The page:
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. Last Updated: 07/27/2016

Fatherland Warns Kremlin in Letter

The confrontation between the Kremlin and the Fatherland-All Russia political bloc entered a new phase this week when the bloc's leaders published an open letter to President Boris Yeltsin, accusing his administration of isolating the president and meddling in the electoral process.

Kremlin officials immediately dismissed the letter as a "clumsy" campaign move.

In the letter, released Thursday, former Prime Minister Yevgeny Primakov, Moscow Mayor Yury Luzhkov and St. Petersburg Governor Vladimir Yakovlev warned of "catastrophic consequences for the people of Russia," if the presidential administration does not put a stop to "open interference" in the electoral process. (See Backpage.)

The letter's signatories said Russia is governed not by Yeltsin, but by his entourage, which has taken the state "hostage" to their interests and has isolated the president from the people.

The letter demanded that Yeltsin fire those "employees of the presidential administration who have compromised themselves" and hold a meeting with a broad spectrum of political forces and media.

Speaking to reporters Thursday, Igor Shabdurasulov, first deputy head of the presidential administration, called the letter "a clumsy backtrack after a gross political mistake," referring to Primakov's rejection of an invitation to meet with Yeltsin last week.

Presidential spokesman Dmitry Yakushkin dismissed the letter Friday as a "propagandistic" tool.

"When the Kremlin's name is taken in vain, with or without reason and using the most harsh language, it brings great harm to the country," Itar-Tass quoted Yakushkin as saying.

He added that the Kremlin always occupied a special place in Russians' hearts - as Itar-Tass paraphrased his words, that it is "a sacred understanding" - and that politicians criticizing the Kremlin today may have to lead the country from it tomorrow.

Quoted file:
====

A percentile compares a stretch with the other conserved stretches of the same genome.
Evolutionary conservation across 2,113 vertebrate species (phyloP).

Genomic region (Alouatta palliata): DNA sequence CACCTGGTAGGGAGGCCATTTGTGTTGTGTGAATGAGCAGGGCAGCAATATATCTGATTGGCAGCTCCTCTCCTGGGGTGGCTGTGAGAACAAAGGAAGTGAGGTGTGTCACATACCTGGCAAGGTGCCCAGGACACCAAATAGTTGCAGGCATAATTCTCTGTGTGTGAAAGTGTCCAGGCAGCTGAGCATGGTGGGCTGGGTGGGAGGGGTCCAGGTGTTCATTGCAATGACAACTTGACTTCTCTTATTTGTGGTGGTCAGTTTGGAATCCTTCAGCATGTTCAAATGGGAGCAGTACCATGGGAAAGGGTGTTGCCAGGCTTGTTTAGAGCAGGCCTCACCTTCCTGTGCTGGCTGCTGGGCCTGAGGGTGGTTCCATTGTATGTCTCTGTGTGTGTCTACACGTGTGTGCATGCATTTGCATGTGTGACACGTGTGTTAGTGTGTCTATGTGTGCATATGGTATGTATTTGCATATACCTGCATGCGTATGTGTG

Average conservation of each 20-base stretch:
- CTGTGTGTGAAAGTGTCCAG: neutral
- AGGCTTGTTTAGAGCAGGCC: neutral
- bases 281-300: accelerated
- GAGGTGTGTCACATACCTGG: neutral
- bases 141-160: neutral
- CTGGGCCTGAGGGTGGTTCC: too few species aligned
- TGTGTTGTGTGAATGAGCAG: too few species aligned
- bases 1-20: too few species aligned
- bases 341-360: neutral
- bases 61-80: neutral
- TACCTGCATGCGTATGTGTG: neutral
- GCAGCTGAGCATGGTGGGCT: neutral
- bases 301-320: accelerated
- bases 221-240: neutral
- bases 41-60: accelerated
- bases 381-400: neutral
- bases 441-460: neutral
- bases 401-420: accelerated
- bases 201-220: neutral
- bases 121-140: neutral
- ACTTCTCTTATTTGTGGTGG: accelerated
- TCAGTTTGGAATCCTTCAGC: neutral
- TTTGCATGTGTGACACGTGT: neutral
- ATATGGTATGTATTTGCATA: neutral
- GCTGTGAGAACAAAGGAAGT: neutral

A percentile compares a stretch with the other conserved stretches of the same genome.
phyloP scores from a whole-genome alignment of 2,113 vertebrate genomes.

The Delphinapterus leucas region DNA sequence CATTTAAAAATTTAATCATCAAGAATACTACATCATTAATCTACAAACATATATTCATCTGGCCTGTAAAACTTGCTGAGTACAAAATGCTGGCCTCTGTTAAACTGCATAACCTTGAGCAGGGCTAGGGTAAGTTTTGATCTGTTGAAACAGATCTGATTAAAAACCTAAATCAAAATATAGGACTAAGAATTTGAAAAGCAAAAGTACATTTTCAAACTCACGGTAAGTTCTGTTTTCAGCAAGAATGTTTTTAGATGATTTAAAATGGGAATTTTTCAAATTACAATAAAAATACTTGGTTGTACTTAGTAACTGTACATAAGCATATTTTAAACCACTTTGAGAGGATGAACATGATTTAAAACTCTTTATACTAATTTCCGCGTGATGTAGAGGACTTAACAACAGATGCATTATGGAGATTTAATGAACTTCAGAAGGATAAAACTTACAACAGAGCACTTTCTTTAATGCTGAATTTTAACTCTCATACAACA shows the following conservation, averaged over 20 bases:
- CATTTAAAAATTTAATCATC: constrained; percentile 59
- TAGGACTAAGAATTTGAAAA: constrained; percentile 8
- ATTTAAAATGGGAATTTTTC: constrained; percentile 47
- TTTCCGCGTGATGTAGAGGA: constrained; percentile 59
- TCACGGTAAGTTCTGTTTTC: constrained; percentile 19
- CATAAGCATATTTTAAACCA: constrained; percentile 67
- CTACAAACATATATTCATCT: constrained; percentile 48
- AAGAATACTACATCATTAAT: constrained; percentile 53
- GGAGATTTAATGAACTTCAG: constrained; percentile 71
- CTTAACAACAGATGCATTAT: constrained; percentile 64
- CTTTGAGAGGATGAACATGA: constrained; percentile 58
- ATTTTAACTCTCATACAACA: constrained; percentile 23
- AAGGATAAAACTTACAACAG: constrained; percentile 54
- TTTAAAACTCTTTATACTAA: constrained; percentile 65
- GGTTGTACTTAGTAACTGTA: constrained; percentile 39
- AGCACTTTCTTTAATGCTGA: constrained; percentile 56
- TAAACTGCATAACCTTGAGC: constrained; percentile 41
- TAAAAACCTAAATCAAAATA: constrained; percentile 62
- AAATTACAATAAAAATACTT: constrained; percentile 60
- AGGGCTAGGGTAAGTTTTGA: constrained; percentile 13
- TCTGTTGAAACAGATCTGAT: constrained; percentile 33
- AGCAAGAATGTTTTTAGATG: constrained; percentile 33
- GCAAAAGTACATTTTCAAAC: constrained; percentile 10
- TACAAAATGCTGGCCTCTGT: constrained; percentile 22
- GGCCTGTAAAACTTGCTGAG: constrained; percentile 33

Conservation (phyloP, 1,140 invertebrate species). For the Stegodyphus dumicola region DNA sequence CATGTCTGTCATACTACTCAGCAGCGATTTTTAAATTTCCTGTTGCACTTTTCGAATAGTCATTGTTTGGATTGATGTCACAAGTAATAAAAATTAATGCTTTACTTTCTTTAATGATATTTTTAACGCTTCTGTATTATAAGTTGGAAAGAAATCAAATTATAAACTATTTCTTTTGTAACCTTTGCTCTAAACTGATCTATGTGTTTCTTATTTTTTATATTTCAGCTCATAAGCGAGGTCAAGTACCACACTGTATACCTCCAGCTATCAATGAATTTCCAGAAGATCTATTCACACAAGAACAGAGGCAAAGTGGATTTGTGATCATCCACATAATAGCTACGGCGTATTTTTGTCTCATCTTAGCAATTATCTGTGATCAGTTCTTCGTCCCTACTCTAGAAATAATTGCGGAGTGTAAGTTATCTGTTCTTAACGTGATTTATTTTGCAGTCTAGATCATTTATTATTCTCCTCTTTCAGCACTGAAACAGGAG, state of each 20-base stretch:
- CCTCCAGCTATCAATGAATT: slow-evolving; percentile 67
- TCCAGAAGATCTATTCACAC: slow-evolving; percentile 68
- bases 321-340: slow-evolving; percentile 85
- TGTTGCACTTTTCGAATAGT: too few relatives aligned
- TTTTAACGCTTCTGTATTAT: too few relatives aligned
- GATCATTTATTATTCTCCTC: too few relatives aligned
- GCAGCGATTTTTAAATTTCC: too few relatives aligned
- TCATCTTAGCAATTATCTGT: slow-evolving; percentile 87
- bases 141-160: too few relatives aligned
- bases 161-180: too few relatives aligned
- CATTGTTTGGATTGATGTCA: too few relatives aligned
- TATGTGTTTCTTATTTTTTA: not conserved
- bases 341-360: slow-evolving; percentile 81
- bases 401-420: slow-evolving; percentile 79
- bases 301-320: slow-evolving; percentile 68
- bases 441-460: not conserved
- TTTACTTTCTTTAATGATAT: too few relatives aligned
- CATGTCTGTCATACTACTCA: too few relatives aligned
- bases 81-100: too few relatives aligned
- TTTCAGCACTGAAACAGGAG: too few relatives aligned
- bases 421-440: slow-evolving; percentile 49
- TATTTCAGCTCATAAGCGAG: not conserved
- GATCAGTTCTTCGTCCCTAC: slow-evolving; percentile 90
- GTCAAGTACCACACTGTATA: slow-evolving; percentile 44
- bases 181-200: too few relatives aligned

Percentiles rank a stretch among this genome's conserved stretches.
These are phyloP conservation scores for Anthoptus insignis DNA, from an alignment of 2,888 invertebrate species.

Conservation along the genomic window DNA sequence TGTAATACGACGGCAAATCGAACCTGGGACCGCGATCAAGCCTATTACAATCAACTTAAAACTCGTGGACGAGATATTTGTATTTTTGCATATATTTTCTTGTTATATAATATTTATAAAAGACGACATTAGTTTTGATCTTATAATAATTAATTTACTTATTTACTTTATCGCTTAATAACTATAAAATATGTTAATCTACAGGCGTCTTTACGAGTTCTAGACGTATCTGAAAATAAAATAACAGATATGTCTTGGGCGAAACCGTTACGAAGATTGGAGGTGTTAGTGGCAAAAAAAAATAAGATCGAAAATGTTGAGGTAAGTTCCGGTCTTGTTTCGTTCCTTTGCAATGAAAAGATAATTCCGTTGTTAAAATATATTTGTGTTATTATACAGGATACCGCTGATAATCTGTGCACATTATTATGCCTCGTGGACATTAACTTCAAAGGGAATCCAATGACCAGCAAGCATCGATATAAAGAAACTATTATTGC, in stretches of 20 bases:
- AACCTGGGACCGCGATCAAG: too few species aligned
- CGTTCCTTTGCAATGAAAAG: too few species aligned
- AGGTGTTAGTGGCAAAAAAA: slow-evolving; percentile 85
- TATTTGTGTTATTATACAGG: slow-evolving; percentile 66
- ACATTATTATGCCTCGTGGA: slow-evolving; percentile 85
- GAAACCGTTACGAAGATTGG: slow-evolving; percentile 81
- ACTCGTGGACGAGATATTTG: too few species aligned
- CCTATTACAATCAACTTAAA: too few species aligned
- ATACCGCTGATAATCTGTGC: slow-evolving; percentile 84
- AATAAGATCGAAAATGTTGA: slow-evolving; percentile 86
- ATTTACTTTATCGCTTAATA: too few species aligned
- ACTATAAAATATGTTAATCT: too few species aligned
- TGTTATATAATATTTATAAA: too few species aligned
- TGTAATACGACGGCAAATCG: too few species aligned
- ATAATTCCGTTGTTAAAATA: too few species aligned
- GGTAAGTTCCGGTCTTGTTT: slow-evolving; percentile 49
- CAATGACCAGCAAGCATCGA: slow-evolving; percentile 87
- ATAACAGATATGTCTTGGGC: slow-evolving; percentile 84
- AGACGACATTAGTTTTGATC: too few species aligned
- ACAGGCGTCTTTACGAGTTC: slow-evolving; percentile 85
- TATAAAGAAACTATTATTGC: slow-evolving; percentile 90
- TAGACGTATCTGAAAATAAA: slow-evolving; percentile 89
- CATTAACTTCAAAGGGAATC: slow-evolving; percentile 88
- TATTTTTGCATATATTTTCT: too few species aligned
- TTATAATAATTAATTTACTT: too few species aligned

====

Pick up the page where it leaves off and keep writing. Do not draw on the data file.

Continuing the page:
The letter appears to mark a change in Primakov's approach. Primakov used to emphasize that he was not against Yeltsin and tried to placate fears that under a new regime Yeltsin and his family could be brought to trial for alleged corruption and abuses.

Boris Kagarlitsky, a research fellow at the Institute of Comparative Political Studies, said the letter was evidence that Fatherland-All Russia is panicking.

"It is either that they are panicking or they realized they will be beaten, so they should declare in advance who is guilty," Kagarlitsky said Friday.Yury Korgunyuk, an analyst with the INDEM political research center, said the letter was a typical campaign "mishap."

He said the reason it contradicted Primakov's previous statements was probably because it was the work of different members of the campaign staff.

The letter was published while Primakov was in Germany, where he marked his 70th birthday Friday.

Yeltsin sent him a congratulatory telegram that emphasized their past relations.

"For several decades I have known you as a good professional, qualified scholar and a citizen committed to his principles," Yeltsin wrote. "Your work in top state posts was given its due by the Russian public and the Russian state."